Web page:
Bundler.io Content Audit
Project components: User Research, Competitive Analysis, Content Audit, SEO Copywriting
Tools: Google Forms, Google Sheets, Google Analytics, Screaming Frog SEO Spider Tool
Bundler is the open-source dependency manager for the Ruby programming language. Its main site, Bundler.io, is also home to all of the project's documentation, including docs for older release versions. In total, the docs site contained over 200 pages of documentation.
The goal of this project was to create an inventory of existing documentation, understand which Bundler versions users relied on the most, identify the pages with the highest traffic, and improve docs' pages SEO.
Bundler's documentation landing page before the audit. (December 2017)
The project was divided into four phases: user research, competitive analysis, SEO audit, and content recommendations.
In phase 1, I developed a user survey to better understand how developers use Bundler in their projects, what tools they used to learn Bundler, and what resources they use when they need more information about Bundler. In particular, I wanted to get a better sense of how developers in the "learner" (defined as developers with less than one year of Ruby experience) and "proficient" (developers with 1-2 years of Ruby experience) categories used Bundler and what their pain points were. We found participants primarily through Twitter, and received 65 responses.
In our survey, I asked respondents to identify projects they’ve used that have useful documentation. Based on their responses, I focused the competitive analysis to four open-source projects: Django, Rails Guides, RSpec, and Vue.js. To collect metadata, I ran these sites through a site crawler (Screaming Frog SEO). I also visited their homepages to understand how their documentation was structured, how content was organized, and see key differentiators in their documentation.
Notes compiled from different open-source projects during the competitive analysis phase.
From the survey, we learned that:
92% of respondents use Bundler mainly in Rails apps, followed by 59% who’ve used it to create a gem. Rounding out the list were single-file Ruby scripts (56%)
and Sinatra apps (51%).
69% of respondents learned Bundler using the Bundler docs, followed by 25.8% who relied on the `bundle help` command to access information.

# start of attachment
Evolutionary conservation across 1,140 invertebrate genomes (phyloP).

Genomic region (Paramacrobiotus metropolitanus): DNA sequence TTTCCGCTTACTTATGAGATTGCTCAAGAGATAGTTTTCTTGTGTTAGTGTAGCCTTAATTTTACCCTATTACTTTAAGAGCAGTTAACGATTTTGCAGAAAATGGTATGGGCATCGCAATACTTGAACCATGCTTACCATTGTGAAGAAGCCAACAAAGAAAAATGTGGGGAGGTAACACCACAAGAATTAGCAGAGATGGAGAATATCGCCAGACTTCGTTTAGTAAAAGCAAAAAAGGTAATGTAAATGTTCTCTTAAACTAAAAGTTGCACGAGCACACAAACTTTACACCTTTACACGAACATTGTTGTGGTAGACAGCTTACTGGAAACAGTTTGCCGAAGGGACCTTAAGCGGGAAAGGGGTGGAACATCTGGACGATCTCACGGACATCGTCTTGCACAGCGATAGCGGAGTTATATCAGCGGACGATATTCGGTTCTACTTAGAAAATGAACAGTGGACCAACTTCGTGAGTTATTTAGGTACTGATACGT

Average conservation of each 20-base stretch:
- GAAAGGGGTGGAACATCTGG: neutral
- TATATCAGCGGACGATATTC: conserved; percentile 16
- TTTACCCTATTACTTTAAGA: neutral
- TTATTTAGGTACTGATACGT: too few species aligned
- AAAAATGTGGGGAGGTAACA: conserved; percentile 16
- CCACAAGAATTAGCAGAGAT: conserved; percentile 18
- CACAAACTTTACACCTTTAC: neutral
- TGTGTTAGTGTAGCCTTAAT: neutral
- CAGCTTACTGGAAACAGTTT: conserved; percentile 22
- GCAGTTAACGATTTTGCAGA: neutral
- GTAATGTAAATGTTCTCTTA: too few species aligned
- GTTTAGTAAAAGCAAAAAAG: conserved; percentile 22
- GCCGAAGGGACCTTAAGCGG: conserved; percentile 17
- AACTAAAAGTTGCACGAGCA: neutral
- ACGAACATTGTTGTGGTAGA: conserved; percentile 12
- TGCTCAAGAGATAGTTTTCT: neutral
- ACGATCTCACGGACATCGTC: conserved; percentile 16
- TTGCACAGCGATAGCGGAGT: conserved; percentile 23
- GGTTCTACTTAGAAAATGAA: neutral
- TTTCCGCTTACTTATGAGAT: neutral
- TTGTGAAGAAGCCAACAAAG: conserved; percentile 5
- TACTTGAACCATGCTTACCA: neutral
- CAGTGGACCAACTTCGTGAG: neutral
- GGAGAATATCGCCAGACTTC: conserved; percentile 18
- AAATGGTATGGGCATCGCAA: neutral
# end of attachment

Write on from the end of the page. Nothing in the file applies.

69.7% of respondents used v1.16, followed by 47% who used v1.15.
80.3% used Bundler in work (66.7%) and in consulting projects (13.6%).
66.7% of respondents turn to Stack Overflow to troubleshoot Bundler-related issues, followed by 50% who use Bundler’s docs for troubleshooting issues.
45.5% of respondents typically have to search for solutions to Bundler-related problems just a handful of times per year.
From the competitive analysis, we learned that:
All of the projects used metadata consistently. They employed standardized titles, included detailed meta descriptions, and utilized keywords.
These projects made it simple for users to jump from one version's docs to another.
Some projects encouraged contributions by adding calls to action on each page, which would take visitors directly to an article's page in GitHub for editing.
Utilizing the key findings from the survey, the competitive analysis, and the SEO audit on Bundler's site, I made the following changes to the docs page:
Rewrote the documentation landing page in order to make content more discoverable. I crafted short descriptions underneath each header to better define the different types of documentation for end users.
I focused ongoing doc maintenance efforts to v1.16 and v1.15, which were the most current releases at the time the audit was conducted.
I made the guide titles more descriptive, employing a titling scheme that would mirror search queries (i.e. “How to [do something] with[technology]”).
I worked with one of our developers to add calls to action on the footer of all of our "Guides" pages to encourage users to edit docs or open up issues in our issue tracker.
In the months following the audit (Mid-Jan 2018-May 2018), we observed the following:
An 8.38% increase in total pageviews over the previous period (Sept 2017-Early-Jan 2018).
A 7.17% increase in total users finding the pages via organic search over the previous period.
A 7.78% increase in average time on page over the previous period.